What is a mora? I tried to read the Wikipedia article that answers this question, but found it difficult to understand.
Ditto with the related LSE question: Is the concept of syllables pronunciation-relevant in languages with mora-based pronunciation?

That's why I decided to ask the question here.

3 Answers 3


I'm not sure what aspect of the Wikipedia explanation you find unclear, but here's an analogy:

Imagine the government asks a research group to figure out "how much the Lincoln Tunnel gets used by people to enter Manhattan from New Jersey in a 24-hour period". There are two obvious ways to obtain this measurement; one could count the number of vehicles that enter the tunnel in a 24-hour period, or one could count the number of people riding in the vehicles that enter the tunnel during a 24-hour period. Either metric could be relevant, depending on what the government is trying to focus on. If they care about factors that contribute to street traffic, then the vehicle-counting metric might be more appropriate. If they are more concerned with the actual population density of Manhattan during the day and how much of it is affected by out-of-towners, the person-counting metric might be more appropriate.

In phonology, syllables are like cars and morae are like people. Every car on the road must contain at least one person (the driver), but a car can also contain multiple people. Likewise, every syllable contains minimally one mora, but it may contain two or even three. Certain phonological processes are dependent on syllable count and some are dependent on mora count; some are dependent on both.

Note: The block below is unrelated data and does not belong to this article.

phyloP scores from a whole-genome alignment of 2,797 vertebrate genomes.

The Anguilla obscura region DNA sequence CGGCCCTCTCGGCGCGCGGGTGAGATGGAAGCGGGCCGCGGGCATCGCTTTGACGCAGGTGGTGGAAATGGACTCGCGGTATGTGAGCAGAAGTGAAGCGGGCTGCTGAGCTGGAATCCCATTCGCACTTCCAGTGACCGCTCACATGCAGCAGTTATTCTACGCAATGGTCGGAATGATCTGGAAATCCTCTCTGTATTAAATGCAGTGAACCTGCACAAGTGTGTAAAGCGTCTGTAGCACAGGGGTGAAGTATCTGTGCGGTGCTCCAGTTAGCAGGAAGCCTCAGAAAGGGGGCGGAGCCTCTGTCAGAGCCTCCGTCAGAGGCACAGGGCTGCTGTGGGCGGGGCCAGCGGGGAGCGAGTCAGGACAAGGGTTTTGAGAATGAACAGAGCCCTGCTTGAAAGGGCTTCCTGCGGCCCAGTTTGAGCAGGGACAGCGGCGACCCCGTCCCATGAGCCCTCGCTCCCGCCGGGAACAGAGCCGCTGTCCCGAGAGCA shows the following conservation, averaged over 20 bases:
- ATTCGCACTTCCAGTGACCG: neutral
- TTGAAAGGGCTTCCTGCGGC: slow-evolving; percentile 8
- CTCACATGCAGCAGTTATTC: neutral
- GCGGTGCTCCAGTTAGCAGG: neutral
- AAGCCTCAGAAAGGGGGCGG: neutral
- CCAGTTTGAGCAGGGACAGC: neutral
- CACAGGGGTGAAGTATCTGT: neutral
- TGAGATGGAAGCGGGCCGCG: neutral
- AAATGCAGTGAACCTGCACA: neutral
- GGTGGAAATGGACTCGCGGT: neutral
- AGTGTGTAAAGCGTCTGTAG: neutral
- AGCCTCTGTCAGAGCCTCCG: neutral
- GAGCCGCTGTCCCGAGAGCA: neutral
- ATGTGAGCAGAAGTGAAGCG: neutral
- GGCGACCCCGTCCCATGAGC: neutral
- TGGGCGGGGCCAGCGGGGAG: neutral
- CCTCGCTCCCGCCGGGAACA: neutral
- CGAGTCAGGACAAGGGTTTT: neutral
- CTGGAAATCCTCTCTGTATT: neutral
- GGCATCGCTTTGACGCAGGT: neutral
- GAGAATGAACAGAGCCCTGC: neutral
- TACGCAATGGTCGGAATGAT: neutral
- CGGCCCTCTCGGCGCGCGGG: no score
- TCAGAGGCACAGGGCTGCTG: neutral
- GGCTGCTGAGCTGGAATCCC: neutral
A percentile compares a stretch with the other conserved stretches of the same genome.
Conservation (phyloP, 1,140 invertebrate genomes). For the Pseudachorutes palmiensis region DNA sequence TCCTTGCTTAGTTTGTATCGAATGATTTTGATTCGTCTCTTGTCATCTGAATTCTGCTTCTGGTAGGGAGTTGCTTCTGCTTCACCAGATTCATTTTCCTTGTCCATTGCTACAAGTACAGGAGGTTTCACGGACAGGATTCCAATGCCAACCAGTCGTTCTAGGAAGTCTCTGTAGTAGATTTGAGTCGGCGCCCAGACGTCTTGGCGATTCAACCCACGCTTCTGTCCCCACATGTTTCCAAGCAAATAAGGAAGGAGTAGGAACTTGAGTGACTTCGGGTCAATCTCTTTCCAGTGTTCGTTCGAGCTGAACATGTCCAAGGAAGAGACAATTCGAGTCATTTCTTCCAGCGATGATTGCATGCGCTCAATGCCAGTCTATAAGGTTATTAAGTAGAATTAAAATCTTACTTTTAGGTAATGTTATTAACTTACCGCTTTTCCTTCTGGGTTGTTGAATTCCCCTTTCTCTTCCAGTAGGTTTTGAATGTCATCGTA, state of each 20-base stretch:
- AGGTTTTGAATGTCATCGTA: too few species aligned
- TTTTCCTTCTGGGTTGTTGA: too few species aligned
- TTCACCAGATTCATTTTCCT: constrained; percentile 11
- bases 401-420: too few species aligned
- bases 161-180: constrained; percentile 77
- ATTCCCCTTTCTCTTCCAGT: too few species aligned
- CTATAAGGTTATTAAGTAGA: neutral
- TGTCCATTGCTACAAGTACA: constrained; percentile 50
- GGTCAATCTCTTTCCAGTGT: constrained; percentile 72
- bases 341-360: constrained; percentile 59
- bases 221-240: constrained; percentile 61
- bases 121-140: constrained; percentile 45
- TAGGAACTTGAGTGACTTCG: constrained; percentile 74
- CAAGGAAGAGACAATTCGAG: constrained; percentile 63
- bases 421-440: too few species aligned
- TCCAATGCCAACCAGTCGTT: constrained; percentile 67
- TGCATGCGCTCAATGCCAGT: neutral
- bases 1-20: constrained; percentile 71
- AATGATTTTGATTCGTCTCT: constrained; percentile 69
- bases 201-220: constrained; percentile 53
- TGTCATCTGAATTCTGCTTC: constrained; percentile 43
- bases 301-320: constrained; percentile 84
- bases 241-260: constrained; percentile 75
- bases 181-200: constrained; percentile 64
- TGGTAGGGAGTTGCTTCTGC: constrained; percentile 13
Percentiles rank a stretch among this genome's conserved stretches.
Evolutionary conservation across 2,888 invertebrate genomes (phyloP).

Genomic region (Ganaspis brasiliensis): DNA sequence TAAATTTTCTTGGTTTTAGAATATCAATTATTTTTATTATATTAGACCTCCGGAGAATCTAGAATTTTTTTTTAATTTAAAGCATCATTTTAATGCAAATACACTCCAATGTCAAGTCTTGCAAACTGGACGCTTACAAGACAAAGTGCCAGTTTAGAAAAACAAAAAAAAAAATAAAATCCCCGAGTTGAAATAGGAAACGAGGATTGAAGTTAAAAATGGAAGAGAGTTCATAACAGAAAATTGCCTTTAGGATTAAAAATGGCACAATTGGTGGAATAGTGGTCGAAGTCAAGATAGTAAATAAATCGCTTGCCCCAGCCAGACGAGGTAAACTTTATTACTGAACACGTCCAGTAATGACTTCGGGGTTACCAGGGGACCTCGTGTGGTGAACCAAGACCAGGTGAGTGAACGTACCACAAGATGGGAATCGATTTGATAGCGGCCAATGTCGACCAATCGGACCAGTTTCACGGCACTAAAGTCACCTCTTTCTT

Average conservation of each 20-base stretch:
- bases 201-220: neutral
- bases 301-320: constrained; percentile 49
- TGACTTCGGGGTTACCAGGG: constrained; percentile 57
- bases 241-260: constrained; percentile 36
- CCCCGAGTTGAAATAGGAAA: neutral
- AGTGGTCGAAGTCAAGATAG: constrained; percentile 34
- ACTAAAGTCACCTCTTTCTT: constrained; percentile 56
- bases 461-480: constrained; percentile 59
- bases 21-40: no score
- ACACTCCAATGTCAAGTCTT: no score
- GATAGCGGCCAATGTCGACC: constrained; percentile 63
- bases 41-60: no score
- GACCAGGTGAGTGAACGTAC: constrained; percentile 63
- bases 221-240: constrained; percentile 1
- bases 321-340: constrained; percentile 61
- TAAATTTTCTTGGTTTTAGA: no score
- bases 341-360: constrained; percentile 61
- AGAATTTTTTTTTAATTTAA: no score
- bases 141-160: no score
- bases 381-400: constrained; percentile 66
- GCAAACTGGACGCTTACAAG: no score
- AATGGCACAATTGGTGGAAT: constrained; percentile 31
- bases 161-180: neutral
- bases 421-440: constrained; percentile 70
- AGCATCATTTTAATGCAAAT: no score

Studying Japanese is a great way to become familiar with the concept of a mora. As the section on Japanese in the Wikipedia article mentions, most hiragana symbols correspond to a single mora (an exception is when one symbol is followed by one of the "little" gliding kana ゃ, ゅ and ょ--in this case the two symbols together correspond to a single mora), so that Nippon, which is written with the four hiragana symbols にっぽん, contains four morae. Basically, because the hiragana system gives syllable-final consonants their own symbols (ん for a syllable-final nasal and っ for a geminate consonant that anticipates the initial consonant of a following syllable) but syllable-initial consonants are just encoded as part of a CV syllable represented by a single symbol (な for na, か for ka, etc.), the writing system encodes an asymmetry that is quite common cross-linguistically: nuclear vowels and coda consonants contribute to syllable weight in Japanese but not onset consonants. So na, a, and ka are "light"/monomoraic syllables, and nai, an, kan, and kat (as in the geminated katta) are "heavy"/bimoraic syllables. (At the risk of stretching the analogy too far, onset consonants, when they are present, are kind of like pets that are riding in the car. They don't get counted as people entering the tunnel!)